I was always an athletic individual. No, wait, let me take that back. I ATTEMPTED being a powerful and skilled soccer play at the ripe age of seven, and from first grade to my freshman year of high school I spent the majority of my time with a shin guard tan. At one point I played on three different teams, and it was only when the pressure of having to be better than the other pre-pubscent girls my age reared its ugly head and gave me stomach aches did I stop kicking around the ball.
Enter long distance running.
I always enjoyed trampling through the grass on the school playground and consistently finished in the top five of my class whenever we ran 400 meters. How hard could running a mile, or two, or three be? Surprisingly, VERY challenging for a young girl with no slow-twitch muscle fiber.
When I started my freshman year of high school I had soccer thighs–the legs of my Umbro shorts rubbed together and my quads were full of explosive power. I felt a bit out of place among the sea of tall track runners and swimmers during PE, but otherwise, I didn’t give a whole lot of thought to my legs. Or running. After a dismal week or so of playing in the elite division of high school soccer (and realizing that I wouldn’t make it as a starter so what was the point?), I opted to pursue another sport that had no cuts (victory!) and was a great way to earn PE credit: cross country.
And so the obsession with long distance running began. At first going on a thirty-minute run felt GOOD–the blood pumped through my legs, I got a bit out of breath (but not too much), and the sweat on my brow made me feel accomplished. But given my OCD and perfectionist attitude, I wanted to be faster than my teammates and run longer without getting winded. So from my sophomore I made it a point to run at least 20 minutes or so every other day. In my mind it was nothing crazy. I mean, it seemed like everyone did some kind of physical activity afterschool–the weight room was always filled with girls on the bicycles and guys benching the big weights.
Fast forward a few years to that fateful day when anorexia took hold over my mind, and a normal 30 minute run suddenly became the minimum I could do. But here’s the tricky part. Lets say I ran 35 minutes one day. Now I couldn’t run less than 35 minutes, otherwise the run was for nothing.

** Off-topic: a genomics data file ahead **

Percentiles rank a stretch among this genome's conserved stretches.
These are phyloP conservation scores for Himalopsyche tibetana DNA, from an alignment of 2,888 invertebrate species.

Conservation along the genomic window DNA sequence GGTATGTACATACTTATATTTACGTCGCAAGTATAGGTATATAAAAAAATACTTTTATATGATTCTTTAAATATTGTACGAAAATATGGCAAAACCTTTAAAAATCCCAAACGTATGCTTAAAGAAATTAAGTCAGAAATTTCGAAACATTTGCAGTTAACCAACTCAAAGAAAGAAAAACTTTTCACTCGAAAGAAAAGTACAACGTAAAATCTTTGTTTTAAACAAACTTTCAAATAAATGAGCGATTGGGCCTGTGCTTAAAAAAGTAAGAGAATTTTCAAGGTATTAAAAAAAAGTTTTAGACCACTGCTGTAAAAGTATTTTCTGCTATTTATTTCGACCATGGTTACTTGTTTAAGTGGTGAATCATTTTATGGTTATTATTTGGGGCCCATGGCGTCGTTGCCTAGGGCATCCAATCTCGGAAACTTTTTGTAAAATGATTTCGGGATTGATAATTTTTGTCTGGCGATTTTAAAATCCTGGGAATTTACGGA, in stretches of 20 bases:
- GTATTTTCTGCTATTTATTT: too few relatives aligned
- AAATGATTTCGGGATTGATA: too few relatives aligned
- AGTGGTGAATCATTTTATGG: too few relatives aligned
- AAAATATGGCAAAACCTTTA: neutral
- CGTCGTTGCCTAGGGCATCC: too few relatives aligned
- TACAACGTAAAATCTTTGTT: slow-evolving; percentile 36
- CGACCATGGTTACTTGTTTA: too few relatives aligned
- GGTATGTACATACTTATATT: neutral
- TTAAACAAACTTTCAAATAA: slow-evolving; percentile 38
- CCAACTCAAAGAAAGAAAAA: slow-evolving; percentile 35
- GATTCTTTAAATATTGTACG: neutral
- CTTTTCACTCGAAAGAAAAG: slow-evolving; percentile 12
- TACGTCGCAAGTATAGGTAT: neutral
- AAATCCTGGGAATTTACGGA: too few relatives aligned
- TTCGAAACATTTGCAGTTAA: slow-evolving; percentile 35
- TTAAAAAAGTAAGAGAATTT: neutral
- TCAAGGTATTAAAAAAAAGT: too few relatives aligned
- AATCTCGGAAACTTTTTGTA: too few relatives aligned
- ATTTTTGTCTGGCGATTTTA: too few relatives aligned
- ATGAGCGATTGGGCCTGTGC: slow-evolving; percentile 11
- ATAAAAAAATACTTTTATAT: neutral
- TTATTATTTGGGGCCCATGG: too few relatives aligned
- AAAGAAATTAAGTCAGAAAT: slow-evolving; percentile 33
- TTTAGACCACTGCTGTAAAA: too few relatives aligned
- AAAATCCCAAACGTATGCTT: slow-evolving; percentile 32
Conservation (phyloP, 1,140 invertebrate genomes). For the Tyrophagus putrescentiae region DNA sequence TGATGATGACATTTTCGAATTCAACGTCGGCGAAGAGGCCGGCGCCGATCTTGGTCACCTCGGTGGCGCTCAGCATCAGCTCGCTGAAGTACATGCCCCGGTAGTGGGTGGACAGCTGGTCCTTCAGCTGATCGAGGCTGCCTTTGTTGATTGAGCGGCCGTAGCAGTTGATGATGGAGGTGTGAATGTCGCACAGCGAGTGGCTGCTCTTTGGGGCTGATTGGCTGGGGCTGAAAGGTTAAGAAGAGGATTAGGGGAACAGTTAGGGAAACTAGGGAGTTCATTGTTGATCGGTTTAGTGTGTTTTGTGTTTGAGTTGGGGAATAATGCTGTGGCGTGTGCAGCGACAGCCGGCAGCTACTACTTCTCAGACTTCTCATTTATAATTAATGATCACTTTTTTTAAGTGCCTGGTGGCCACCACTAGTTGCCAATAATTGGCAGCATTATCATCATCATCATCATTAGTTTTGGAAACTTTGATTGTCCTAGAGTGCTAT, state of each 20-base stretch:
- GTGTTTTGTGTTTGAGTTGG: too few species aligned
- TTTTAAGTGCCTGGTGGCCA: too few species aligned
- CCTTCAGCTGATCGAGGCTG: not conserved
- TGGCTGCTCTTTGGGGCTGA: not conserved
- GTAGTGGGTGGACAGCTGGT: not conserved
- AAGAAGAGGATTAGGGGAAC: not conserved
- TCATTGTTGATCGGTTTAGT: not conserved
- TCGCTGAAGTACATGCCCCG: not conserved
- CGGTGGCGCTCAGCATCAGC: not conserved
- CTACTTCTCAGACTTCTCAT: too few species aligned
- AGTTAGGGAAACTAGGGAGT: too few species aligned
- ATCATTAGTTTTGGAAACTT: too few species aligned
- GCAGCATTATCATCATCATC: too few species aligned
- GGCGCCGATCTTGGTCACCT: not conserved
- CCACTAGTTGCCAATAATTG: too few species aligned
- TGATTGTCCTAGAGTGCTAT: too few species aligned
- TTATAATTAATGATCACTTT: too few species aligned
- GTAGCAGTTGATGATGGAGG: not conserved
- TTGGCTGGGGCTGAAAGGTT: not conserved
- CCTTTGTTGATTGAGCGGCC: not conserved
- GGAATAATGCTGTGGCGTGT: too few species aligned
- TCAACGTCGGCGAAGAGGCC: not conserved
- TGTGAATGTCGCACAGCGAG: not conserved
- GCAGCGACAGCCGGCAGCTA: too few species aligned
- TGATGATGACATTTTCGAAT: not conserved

Little did I know that the eating disorder was seeping into my daily life. Rather than have to deal with the thought of my mother not being around for my wedding or graduation, I instead turned to trekking through the neighborhood in my Brooks shoes as a way to distract myself. I was never great at confrontation, and in fact, I remember crumbling my third grade math homework in the back corner of my desk because I couldn’t understand units of measurement. Rather than ask the teacher for help, I believed that if I didn’t see it, it didn’t exist.
Sadly, I took that same route with even the bigger issues in my life, namely my mother’s illness. If I ran and ran and ran and only concentrated on mile split times and making sure I was the lightest weight possible (because hey, less body weight to move meant a faster cross country finish), then I wouldn’t have to entertain the prospect that I would soon be without a parent. My mother and I were quite close, and although she was the disciplinarian in the household, I revealed many of my darkest secrets to her–in her warm smile and big bear hugs I felt secure and protected. The thought of losing that comfort scared me to no end. And so I laced up my shoes day in and day out. Afterschool, after church, even in the early mornings, I found a way to get SOME kind of run in.
By God’s miracle, my mother emerged from surgery feeling fine…and actually entered into remission. While she slowly gained strength, I actually began deteriorating. My daily runs plus the 1000 calorie diet I placed myself on was slowly eating away my muscles. Ironically my mother intervened one weekend when I was lacing up my shoes to go for a post-church jog. With a firm, pursed lip frown she told me I COULD NOT go out for a jog, and that I was losing weight. I smiled and said ok, but inside the anorexia screamed
HELL NO. HELL NO.